Drs. Ravi Vij and Alvaro Alencar explain the staging process of CLL and its impact on treatment decisions. Watch their interview below:
The Rai staging system is commonly used in the United States to understand the severity of a patient's CLL. The Rai system might seem like how other cancers are graded, but CLL is different. Dr. Alencar stated that many patients ask if the disease has spread (metastasized). But with CLL, the cancer cells are already throughout the blood from the start. This is different from other cancers where the grading shows where the cancer is located. In CLL, the Rai staging system shows how serious the disease is.
Rai Staging System in CLL
The Rai staging system categorizes CLL into five stages:
- Rai stage 0: Many lymphocytes (white blood cells) with no other issues
- Rai stage I: Lymph glands are swollen
- Rai stage II: Spleen and/or liver are enlarged
- Rai stage III: Low numbers of red blood cells (anemia)
- Rai stage IV: Low numbers of platelets (thrombocytopenia)
Why Staging Matters
Staging helps doctors predict disease progression and decide on potential treatments. Treatment is typically considered if a patient progresses to Rai stage II or beyond. Other reasons to consider treatment include rapid white blood cell count increases, or the manifestation of symptoms such as fevers, night sweats, and weight loss.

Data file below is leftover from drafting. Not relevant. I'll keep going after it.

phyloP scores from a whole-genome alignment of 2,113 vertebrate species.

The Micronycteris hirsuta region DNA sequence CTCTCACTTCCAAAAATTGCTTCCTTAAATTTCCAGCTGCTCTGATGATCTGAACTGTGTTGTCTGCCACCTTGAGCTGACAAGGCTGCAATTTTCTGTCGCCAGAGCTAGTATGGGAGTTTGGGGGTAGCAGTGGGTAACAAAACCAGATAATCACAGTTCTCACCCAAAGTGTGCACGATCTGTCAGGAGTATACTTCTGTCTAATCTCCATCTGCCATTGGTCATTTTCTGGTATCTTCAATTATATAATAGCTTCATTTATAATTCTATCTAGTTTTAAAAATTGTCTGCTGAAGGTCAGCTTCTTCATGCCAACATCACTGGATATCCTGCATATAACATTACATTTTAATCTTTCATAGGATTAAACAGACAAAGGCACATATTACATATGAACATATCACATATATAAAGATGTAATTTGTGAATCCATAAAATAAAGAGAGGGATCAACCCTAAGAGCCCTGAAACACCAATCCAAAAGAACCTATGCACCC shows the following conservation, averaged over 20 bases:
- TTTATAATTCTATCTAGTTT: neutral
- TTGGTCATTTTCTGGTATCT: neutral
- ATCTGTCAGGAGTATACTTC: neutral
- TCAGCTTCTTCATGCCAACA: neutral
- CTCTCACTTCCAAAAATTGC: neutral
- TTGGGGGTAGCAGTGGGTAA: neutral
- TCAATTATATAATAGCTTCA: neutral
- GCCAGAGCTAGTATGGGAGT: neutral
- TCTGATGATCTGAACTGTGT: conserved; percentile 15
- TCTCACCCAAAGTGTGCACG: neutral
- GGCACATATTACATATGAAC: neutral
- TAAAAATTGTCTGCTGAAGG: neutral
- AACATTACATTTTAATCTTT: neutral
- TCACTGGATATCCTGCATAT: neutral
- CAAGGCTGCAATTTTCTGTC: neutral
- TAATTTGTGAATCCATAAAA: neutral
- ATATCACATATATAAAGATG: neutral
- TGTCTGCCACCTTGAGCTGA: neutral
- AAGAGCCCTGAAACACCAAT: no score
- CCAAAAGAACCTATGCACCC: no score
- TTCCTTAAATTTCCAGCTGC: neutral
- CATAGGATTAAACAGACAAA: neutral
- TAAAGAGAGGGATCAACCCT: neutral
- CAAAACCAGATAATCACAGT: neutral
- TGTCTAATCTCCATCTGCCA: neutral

Other factors that predict CLL progression
Apart from Rai stages, the genetic features of CLL cells can influence how the disease progresses. These factors may be added to future CLL staging systems. Two of the main genetic mutations doctors look for in CLL cells are:
- Immunoglobulin Heavy Gene Mutation (IGHV): If the IGHV gene is mutated, the CLL cell is older and the disease typically progresses slowly. If IGHV is unmutated, the CLL cell is young and the disease may progress quickly
- Del(17p)/TP53 mutation: The TP53 gene (located on chromosome 17) is in charge of creating protein 53 (p53) which helps suppress cell tumor growth, repair cell DNA, and instructs cells beyond repair to die. If CLL patients have either a deletion or mutation of the TP53 gene, they may require treatment at the time of diagnosis as the CLL cells can multiply more quickly than CLL cells without the TP53 deletion/mutation
about the author
Megan joined HealthTree as a Community Coordinator for CLL in 2022. She is the daughter of a blood cancer patient and has found a passion for helping support patients and caregivers to advance research for their cure and improve their quality of life. In her spare time, she loves to be around family, sew, and cook.